The Jerry Springer Show has been bringing its unique brand of trainwreck TV to sets across the culture for 26 seasons now, cementing its place in history as one of daytime’s biggest success stories.
But if you ask Springer himself, the secret to the show’s longevity is very simple.
The 73-year-old former Mayor of Cincinnati and former news anchor stared his talk show in 1991, where he spent its first two seasons focusing on more serious issues. But by season 3, the more outrageous and salacious guests had proven to be ratings gold — setting the show off in a direction it hasn’t walked away from since.
“It’s got a niche, and no one else kind of goes in that niche so I think that’s one of the reasons it’s lasted,” Springer said. “And the personality of the guests — no one is watching ’cause of me, they’re watching because the stories are crazy and the people are outrageous.”
While Springer jokingly apologized for “ruining the culture,” he said the show never draws the line when it comes to who they’ll have on.
“We’ve had on our show neo-Nazis, and my family was exterminated by the Nazis. If I can do a show where I’m okay that they’re on, then what am I going to say no to?” he said.
As for why people come on his show in the first place, Springer said that his provocative guests are never seeking fame. “They’re not coming on to be famous, and they don’t even use their real names in most cases,” he said. “They’ll wear disguises — though the wigs do come off.”
So what is it?
“If I had to guess, for so many of our guests, no one ever asks them a question,” he said. “They live their whole lives — they don’t have kids who ask them their opinion, they don’t have parents who ask them their opinion, they’re not in a job where their opinion is valued — for one day in their life, people are really paying attention. They’re talking about something that is important to them. We take it for granted.”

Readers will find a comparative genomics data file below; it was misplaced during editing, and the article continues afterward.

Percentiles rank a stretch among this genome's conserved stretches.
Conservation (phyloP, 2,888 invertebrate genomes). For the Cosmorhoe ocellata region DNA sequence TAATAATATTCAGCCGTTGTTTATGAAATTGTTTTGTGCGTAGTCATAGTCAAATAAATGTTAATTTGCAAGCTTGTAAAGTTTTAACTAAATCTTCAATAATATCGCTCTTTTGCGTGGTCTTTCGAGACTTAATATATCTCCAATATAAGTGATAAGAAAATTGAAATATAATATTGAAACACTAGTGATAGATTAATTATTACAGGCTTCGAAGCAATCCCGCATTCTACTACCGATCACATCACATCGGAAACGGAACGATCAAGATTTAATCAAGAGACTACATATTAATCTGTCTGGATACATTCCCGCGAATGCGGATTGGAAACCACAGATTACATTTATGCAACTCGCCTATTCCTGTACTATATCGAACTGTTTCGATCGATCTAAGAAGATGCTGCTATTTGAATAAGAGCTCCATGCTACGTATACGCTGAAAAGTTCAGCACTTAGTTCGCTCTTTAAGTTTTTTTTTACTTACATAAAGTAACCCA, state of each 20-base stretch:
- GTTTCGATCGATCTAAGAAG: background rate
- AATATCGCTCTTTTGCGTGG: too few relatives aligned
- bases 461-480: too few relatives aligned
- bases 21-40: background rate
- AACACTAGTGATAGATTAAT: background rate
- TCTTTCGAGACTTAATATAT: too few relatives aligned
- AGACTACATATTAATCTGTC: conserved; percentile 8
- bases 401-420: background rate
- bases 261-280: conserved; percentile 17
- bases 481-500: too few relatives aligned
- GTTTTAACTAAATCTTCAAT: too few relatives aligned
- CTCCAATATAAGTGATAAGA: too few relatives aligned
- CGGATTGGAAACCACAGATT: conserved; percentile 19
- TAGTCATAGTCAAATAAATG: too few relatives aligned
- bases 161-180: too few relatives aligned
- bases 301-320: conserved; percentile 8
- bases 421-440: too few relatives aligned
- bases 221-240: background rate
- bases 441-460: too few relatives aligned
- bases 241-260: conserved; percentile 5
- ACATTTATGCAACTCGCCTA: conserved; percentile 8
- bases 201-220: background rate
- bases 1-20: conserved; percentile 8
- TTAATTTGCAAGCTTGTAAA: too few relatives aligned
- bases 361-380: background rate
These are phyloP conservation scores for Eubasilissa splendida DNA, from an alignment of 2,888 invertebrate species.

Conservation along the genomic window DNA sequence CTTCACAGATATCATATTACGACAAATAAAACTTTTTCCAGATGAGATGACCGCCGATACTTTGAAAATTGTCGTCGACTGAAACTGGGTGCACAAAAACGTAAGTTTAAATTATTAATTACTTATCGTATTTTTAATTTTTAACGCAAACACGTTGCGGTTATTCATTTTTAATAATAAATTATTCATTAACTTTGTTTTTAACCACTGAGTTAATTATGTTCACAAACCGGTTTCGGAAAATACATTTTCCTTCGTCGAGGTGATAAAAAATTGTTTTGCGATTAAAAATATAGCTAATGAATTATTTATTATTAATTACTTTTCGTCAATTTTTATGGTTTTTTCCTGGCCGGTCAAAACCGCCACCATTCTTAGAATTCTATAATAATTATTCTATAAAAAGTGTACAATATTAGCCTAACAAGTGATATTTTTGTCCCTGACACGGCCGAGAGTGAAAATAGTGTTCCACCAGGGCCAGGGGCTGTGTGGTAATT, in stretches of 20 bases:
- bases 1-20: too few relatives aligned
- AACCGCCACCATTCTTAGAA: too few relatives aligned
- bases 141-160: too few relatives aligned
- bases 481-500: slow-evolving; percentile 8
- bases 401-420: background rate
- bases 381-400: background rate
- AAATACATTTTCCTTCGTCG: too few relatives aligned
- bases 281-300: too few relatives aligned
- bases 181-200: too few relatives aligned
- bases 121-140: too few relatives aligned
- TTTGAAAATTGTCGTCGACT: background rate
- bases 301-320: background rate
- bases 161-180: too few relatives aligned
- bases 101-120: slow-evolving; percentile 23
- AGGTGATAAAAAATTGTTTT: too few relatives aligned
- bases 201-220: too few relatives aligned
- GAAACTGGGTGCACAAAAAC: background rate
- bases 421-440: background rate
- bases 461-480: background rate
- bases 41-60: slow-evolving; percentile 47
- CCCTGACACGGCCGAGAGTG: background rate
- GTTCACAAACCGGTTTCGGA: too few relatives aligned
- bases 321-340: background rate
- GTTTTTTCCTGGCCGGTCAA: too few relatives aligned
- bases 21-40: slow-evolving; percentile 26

“Every day of your life, someone asks, ‘Hey, what do you think?’ or says, ‘Nice job,’ ” Springer continued. “So many of these people, no. We don’t deal with serious issues. Truthfully, we don’t do pregnancy tests or any of that stuff. So they’re angry, and that’s legitimate. But the next day, they’re dating someone else. It’s not a life-changing issue that we do on our show. It’s just a circus.”
Also on Today, Springer explained the origin of his popular “final thoughts” line, in which he tells the audience each episode, “Take care of yourselves and each other.”
“Well I used to do that when I anchored the news for 10 years for the NBC affiliate in Cincinnati,” he said. “And I would end every broadcast that was because that really does reflect my liberal philosophy. We shouldn’t just take care of ourselves, but each other as well. The whole show is crazy, so at the end of the show I just wanted to do, ‘Hey — you’ve watched all this, so this is my opinion of how it should be dealt with.’ ”
The Jerry Springer Show airs weekdays (check local listings).